Essay about The Adventures Of Huckleberry Finn By Mark Twain

1169 Words Aug 27th, 2014 5 Pages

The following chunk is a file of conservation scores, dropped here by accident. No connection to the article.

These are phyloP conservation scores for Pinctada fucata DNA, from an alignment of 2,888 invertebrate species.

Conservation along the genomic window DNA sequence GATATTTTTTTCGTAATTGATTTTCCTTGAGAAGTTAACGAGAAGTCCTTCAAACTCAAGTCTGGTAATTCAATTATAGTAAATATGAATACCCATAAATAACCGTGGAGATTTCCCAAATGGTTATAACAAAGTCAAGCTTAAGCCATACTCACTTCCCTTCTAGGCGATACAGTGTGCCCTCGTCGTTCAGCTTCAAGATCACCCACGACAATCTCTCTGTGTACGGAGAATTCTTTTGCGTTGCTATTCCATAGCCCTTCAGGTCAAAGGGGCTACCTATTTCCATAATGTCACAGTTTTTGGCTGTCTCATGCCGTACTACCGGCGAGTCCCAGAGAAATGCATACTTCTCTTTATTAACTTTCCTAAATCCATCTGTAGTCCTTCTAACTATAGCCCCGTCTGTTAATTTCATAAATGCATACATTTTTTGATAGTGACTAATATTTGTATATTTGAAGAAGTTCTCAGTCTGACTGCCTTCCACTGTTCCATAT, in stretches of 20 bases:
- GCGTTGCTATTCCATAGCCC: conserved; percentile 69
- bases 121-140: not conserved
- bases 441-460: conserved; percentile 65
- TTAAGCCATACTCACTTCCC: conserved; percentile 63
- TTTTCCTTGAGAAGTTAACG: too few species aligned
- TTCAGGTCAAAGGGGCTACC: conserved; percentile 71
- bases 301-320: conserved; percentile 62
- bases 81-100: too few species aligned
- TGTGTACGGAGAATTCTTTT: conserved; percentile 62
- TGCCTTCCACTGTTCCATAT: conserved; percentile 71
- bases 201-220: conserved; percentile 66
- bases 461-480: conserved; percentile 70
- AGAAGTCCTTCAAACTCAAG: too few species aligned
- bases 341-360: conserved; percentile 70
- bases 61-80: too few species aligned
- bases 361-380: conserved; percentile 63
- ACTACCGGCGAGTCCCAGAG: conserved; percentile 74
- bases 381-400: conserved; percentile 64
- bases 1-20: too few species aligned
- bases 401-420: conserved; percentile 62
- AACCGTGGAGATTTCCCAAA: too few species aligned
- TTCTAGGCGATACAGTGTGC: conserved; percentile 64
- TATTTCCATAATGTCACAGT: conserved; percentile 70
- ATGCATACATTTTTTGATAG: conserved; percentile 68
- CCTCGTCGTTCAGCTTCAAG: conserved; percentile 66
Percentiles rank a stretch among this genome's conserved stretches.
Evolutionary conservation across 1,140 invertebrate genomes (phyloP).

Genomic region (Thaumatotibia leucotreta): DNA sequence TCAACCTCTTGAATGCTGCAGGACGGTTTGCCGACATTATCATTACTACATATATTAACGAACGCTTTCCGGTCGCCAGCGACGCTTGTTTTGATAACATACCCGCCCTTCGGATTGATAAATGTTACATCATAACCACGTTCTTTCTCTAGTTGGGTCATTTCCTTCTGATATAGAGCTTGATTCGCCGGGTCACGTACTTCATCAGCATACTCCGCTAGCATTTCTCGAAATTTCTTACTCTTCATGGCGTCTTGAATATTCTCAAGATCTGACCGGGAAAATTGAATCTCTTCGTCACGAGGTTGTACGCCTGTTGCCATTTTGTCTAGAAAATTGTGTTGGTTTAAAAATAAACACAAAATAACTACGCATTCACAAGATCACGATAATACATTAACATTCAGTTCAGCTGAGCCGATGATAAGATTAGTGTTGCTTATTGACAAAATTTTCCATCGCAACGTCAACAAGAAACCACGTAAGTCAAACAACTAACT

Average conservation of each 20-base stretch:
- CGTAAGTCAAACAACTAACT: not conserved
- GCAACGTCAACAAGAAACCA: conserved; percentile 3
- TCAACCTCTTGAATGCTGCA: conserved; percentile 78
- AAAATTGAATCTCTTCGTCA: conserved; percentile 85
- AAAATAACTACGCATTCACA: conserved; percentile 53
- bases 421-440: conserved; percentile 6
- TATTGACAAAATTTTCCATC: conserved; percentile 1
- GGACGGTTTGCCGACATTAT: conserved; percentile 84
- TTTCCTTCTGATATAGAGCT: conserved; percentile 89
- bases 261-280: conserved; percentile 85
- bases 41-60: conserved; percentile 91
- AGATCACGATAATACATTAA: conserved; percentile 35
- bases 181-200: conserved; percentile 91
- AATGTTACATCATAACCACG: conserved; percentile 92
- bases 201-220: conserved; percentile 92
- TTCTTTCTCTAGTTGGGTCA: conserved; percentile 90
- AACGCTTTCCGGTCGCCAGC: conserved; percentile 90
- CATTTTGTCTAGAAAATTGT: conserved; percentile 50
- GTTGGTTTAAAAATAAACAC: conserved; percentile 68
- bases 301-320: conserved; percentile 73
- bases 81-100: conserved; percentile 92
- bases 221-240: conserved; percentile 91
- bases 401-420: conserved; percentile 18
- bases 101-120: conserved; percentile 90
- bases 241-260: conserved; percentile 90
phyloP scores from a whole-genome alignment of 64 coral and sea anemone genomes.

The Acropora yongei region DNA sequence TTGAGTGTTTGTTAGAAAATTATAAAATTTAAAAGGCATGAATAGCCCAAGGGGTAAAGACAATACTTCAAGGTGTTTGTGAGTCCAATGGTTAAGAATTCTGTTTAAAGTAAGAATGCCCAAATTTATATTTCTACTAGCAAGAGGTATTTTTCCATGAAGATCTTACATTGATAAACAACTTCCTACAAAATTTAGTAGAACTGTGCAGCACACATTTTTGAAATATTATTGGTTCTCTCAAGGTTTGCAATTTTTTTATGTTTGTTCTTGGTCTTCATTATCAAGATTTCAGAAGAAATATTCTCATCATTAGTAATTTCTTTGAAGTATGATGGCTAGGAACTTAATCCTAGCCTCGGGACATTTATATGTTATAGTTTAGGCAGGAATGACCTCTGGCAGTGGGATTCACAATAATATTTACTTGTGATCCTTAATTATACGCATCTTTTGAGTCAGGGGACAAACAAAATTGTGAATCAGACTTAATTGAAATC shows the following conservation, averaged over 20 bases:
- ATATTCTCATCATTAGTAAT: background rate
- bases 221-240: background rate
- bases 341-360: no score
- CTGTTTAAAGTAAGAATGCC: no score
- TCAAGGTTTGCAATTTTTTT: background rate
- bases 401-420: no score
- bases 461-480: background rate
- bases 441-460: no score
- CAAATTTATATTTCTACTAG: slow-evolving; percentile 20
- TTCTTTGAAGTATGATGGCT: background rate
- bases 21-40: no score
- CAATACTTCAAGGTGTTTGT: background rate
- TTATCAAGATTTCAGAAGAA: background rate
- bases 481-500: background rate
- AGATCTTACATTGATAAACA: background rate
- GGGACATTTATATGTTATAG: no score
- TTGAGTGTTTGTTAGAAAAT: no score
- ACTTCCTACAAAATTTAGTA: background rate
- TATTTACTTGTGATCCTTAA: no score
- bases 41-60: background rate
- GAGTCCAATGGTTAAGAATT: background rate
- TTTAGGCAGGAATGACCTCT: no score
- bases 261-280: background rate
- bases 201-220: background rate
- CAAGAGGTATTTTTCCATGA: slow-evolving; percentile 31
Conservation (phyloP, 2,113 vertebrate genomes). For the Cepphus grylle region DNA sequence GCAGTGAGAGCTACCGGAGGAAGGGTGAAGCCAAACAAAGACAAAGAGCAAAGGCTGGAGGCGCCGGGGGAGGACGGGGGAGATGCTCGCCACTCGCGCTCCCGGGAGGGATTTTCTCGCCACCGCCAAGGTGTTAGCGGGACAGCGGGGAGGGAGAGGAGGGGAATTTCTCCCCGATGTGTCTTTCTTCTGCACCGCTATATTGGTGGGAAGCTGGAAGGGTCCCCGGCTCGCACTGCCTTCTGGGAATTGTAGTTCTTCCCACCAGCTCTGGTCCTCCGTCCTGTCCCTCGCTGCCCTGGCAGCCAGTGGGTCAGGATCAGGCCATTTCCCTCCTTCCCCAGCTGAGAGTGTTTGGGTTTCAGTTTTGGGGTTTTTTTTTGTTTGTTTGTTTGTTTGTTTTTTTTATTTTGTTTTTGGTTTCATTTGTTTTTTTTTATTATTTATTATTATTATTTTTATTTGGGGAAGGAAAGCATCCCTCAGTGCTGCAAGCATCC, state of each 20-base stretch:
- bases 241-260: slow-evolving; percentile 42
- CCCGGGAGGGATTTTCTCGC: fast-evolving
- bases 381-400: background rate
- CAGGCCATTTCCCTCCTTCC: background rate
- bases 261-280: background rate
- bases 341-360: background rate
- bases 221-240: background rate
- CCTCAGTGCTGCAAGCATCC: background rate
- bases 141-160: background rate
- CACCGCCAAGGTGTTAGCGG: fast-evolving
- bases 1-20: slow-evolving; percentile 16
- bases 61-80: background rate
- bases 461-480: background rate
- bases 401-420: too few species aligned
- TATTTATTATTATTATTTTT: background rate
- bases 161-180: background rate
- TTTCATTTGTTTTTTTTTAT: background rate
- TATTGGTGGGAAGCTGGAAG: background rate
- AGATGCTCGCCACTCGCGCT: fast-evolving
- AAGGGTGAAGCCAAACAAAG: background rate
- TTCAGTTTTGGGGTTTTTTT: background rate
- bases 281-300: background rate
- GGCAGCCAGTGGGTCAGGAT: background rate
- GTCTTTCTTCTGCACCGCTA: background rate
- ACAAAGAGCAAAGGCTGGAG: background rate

The Adventures of Huckleberry Finn, arguably author and journalist Mark Twain’s greatest achievement, is perhaps its author’s most profound work. Composed in the late nineteenth century subsequent to the abolition of slavery nationwide, Twain’s controversial novel audaciously tackles several taboo topics of the Reconstruction era, propelled by the author’s own unorthodox - and highly debated - beliefs. Twain’s iconoclastic ideas regarding the southern United States and its notoriously prejudiced society have come to characterize Huck Finn as a whole, as they have been interwoven into every aspect of the novel. So closely intertwined are Twain’s own opinions of Southern civilization with the story’s development that readers are submerged head-first into moral introspection, coerced into reflecting upon their own beliefs as they watch Huck do the same. Through a close inspection of alcoholism, Southern religion, and education, among other things, Mark Twain masterfully developed a story centered ultimately around the innate, underlying human struggle between right and wrong. Because of this, The Adventures of Huckleberry Finn has withstood the test of time and become one of America’s most iconic and commemorative historical fiction works. Mark Twain’s resonant tale of morality and freedom boldly attacks the region at the heart of the novel - the southern United States. As young Huckleberry Finn and the runaway slave, Jim, attempt to navigate the Mississippi River with…

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